System: Atari 2600
Ranking: Two Quarters
Like many young Atari owners in the early 1980s, I remember getting E.T. for Christmas. I was pretty young when the movie was released and only had a vague awareness of its immense cultural impact. I was, however, smart enough to recognize a wrapped Atari game under the Christmas tree, and I most assuredly tore it open with reckless abandon. As soon as my mother deemed it socially acceptable, it was in my wood-grained Atari and I was off to the races. Well, actually, I was off to the bottom of an endless torment of pits.
What is up with all those pits? I don't remember pits being an essential element of the movie. In the video game, poor little E.T. falls into them faster than Boba Fett getting sucked into the Sarlacc Pit. The worst part was that you had to deliberately fall into these death traps in order to beat the game. Hidden at the bottom of a very select few of these pits were the three pieces to E.T.'s transgalactic telephone that he needed to call home. Surprisingly, the 11 page manual fails to explain how the pieces ended up in the pits. I like to think that it was because E.T. smashed his phone to pieces after his buddies left the planet screaming, "Dear, God, why did you leave me in this game?"
It has probably been commented on many times before, but it is ironic that one of the most enduring myths about this game is that millions of unsold copies ended up IN A PIT in New Mexico. The story goes that E.T. was so bad that it single handily brought down the entire video game industry. The correlation equal causation argument runs that prior to E.T.'s release, North American video game revenues were $3.2 BILLION. Less than two years after E.T.'s release, revenues had plummeted to $100 MILLON. Things were so bad that rather than sell E.T. for pennies on the dollar, Atari thought it was a better idea to bury the millions of unsold copies. It's a tall tale for a short alien.
Over the years, classic gamers loved debating the veracity of the myth like two teenagers playing Pong at a bar in the early seventies. If it wasn't for Fuel Entertainment, it is likely that the debate would still be going on today. Partnering with XBox Entertainment Studios and Lightbox, Fuel Entertainment set out to reveal the truth behind the myth. They would find the site, excavate the pit, and document the experience. After a protracted approval process, they received permission from the city of Alamogordo, NM to dig at alleged burial site site on April 26, 2014. In the presence of many luminaries, including Ernie Cline, writer of Ready Player One, and Howard Scott Warshaw, creator of E.T. The Extra-Terrestrial, they uncovered the truth. Ernie's blog entry is a great first-person account of the event.
It turns out that for all these years E.T. The Extra-Terrestrial was indeed buried in a pit. Major news outlets declared, "Myth confirmed!". Alas, the subtleties of actual facts were once again lost on the mainstream media. While E.T. was buried in the pit many, many more games were buried alongside the lovable little alien. These titles included Adventure, Star Raiders, Ms. Pac-man, Space Invaders, and Yar's Revenge, arguably the most critically acclaimed game for the Atari 2600. E.T. wasn't even the most plentiful game. Copies of Defender, a blockbuster seller at the time, far outnumbered E.T. It appears that rather than covering up a singular critical flop, Atari was trying to pull the reset switch on their company console and start the game over again.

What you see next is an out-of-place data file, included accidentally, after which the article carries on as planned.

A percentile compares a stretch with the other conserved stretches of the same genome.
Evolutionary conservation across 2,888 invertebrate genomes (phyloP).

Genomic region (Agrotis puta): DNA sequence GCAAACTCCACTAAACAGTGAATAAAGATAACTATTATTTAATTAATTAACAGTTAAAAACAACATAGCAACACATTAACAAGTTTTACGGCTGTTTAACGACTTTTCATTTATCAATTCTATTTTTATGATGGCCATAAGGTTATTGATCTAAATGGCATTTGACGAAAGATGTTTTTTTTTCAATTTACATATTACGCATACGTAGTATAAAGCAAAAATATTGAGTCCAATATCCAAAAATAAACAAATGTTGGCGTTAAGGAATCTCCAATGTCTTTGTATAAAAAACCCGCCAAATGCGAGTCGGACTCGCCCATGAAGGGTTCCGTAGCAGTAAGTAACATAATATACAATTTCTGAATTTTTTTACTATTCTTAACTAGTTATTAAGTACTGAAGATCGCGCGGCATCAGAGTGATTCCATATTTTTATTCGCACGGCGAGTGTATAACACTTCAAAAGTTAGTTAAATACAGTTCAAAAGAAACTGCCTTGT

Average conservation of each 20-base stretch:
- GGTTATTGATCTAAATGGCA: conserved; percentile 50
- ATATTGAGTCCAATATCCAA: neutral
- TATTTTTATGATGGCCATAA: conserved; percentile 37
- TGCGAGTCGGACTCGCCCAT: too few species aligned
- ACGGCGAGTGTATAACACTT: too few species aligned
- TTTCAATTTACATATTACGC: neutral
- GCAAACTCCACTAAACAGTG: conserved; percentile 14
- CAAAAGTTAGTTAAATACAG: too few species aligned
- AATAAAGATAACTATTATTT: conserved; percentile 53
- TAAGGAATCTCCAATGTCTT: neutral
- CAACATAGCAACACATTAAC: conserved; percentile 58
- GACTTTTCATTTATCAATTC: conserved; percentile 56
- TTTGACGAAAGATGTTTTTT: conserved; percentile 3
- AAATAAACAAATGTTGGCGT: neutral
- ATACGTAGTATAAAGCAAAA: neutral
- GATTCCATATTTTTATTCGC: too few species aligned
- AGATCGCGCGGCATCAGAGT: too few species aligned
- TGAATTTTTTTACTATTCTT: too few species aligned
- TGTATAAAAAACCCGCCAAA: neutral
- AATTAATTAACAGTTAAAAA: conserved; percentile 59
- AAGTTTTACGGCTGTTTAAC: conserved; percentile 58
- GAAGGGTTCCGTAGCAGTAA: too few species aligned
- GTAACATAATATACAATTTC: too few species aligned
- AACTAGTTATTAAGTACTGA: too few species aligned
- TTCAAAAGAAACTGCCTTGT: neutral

At the time of the burial, Atari was in a hard spot. The floor had fallen out of the video game market, and they were sitting on warehouses of games that nobody seemed to care about or even want. In order to cut their losses, the sharp business folks at Atari felt it would be a good idea to close extraneous warehouses and dump the goods in landfills. Alamogordo was the final resting place for the products from the El Paso, TX warehouse. Odds are likely that there could be other, unknown, Atari graveyards scattered across the United States. If we, like the intrepid extra-terrestrial in the video game, were only to fling ourselves in pit after pit across this great country, we too might just discover some long forgotten retro-game treasure.
Personally, for all my antagonism towards the pits, I do not think that E.T. The Extra-Terrestrial single handedly brought down the video game industry of North America, nor do I think that E.T. The Extra-Terrestrial is an especially bad game. I fondly remember the colorful, vibrant graphics and the pitter-patter of E.T.'s feet as he shuffled across the screen. The difficulty range was large and selectable. At the easiest setting any player that can spot the true-blue alien hiding in a pile of stuffed animals can succeed. On the other hand, I suspect you'll need the intelligence of HAL to beat the most difficult setting. In the middle, is a Goldilocks zone, where with perseverance and profanity, you can save little E.T. from the terrifying NASA scientists. At least for a time...
And that gets to the true tragedy of this game. After dodging thieving F.B.I. agents, fleeing probing scientists, levitating out of a moon's worth of craters, and collecting all the telephone pieces you are gratefully picked up by your extra-terrestrial friends and carried off to your adoring family. Or so you had hoped. Horrifically, rather than taking you home, your bastard friends drop you off in that same pit-infested wood around that nice boy Elliot's house to do it again, and again, and again...